Female Entrepreneurs Driving Social Change

This article was published in the Summit 2021 issue

by Kacie Malouf , Co-Founder of Malouf Companies and Board Chair of the Malouf Foundation

In 2003, I worked at a local buffet. My husband, Sam, was getting his master’s in accounting, and I was slinging food at a crowded restaurant. I would come home, exhausted, and Sam would help me scrape the food off my apron. I hated it.

That same year, Sam and I went on a shopping trip that changed our lives. We had recently purchased a mattress from Downeast and needed to buy a sized-up sheet set. The sticker shock we both felt when we saw the prices led to the idea that started our company. We started by reselling luxury sheet sets (unused!), and then slowly took more ownership of the business. We made a gamble that I could replace the essential $1,500 I made each month, and I quit my job.

We tell this story a lot when people asked us how our multi-million-dollar business got started, but never quite so openly. Sam, now the CEO, quickly gives me credit for the idea that started it all, but our entrepreneurship was (and is) a fully shared risk.

Today, our venture has grown to 55 lifestyle and wellness companies and two of the biggest Certified B Corporations® in Utah under the umbrella of Malouf Companies™. I’m currently serving as an executive at Downeast (17 years after their mattress got the ball rolling), a 30-year-old home and apparel company we acquired last year, and a partner at Tamarak Capital, a venture capital firm. I also head the Malouf Foundation, a registered 501(c)3 nonprofit organization dedicated to confronting child sexual exploitation, specifically in sex trafficking and online abuse. I’m now a working mom of five, instead of a young 20-something with no responsibilities but myself. We’ve come a long way.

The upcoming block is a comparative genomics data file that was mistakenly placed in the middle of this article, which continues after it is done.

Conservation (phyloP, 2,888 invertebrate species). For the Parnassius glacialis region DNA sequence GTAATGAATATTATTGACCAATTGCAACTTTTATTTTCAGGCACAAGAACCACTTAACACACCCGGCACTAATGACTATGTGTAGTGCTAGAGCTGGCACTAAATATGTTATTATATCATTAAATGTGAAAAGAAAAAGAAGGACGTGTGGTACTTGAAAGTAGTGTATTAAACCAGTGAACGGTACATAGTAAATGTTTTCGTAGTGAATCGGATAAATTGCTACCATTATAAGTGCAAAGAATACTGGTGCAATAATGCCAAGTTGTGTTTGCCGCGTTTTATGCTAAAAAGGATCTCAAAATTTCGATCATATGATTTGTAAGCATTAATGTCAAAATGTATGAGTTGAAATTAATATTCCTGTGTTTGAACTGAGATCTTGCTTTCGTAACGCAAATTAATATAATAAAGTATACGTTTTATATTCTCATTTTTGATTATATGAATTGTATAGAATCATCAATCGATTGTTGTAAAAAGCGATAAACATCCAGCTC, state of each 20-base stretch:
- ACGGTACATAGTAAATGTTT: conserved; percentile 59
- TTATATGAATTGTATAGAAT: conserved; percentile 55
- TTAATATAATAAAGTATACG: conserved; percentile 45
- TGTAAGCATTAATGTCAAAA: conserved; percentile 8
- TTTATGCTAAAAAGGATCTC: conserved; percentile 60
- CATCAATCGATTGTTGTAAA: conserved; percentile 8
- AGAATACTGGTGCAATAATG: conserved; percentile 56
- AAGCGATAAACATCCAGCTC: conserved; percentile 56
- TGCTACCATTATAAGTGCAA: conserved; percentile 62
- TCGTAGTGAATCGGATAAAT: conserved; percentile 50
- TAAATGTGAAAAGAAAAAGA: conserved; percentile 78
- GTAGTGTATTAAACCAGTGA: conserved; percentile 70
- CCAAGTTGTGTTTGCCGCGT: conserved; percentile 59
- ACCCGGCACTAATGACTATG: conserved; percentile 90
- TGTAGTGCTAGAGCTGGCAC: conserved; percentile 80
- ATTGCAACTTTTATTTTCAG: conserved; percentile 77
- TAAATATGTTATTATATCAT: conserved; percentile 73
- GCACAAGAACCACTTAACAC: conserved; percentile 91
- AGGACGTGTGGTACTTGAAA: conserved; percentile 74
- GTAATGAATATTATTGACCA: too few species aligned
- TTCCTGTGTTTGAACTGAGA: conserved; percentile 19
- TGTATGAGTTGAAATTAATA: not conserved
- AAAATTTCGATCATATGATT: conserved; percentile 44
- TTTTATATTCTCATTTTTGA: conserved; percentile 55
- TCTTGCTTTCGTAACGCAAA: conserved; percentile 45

When people ask me how we got here, and what advice I have for other female entrepreneurs, I never know quite what to say. Our own gamble often felt like a precarious leap of faith that should have failed spectacularly—but hasn’t. Each person’s circumstances, background, and experiences are so different. But one thing I can speak to is a thought that guides me every day: how can I be useful to others.

If I put in hard work, I can be useful to others, whether it’s our employees, entrepreneurs, families, or survivors of human trafficking. If we instill similar values into our companies, we can be useful to thousands of people.

Corporate social responsibility guided our best practices before we knew what it was. We feel very fortunate to have the means and abilities to make a difference, and we try to infuse that into everything we do, which is why we are a B Corp™, why we take care of our employees, and why we started the Malouf Foundation.

Becoming partners at Tamarak Capital in 2020 opened a completely new pathway to “usefulness.” My entrepreneurial point of view and diversity of fields, plus influence in a VC capacity, is helping me support female entrepreneurs.

There’s a gap in investment in female-owned businesses. I’m often the only woman in the room, or in pitches, and though I’m new to this world, my perspective is an asset. Venture funding for women fell significantly in 2020, with the proportion of dollars to female-owned businesses dropping from 2.8 to 2.3 percent—on top of a devastating year for working women due to the COVID-19 pandemic. That’s not ok. I’m new to venture capital, but I’m excited to learn, both the ins and outs of the business and how to support to women in this realm.

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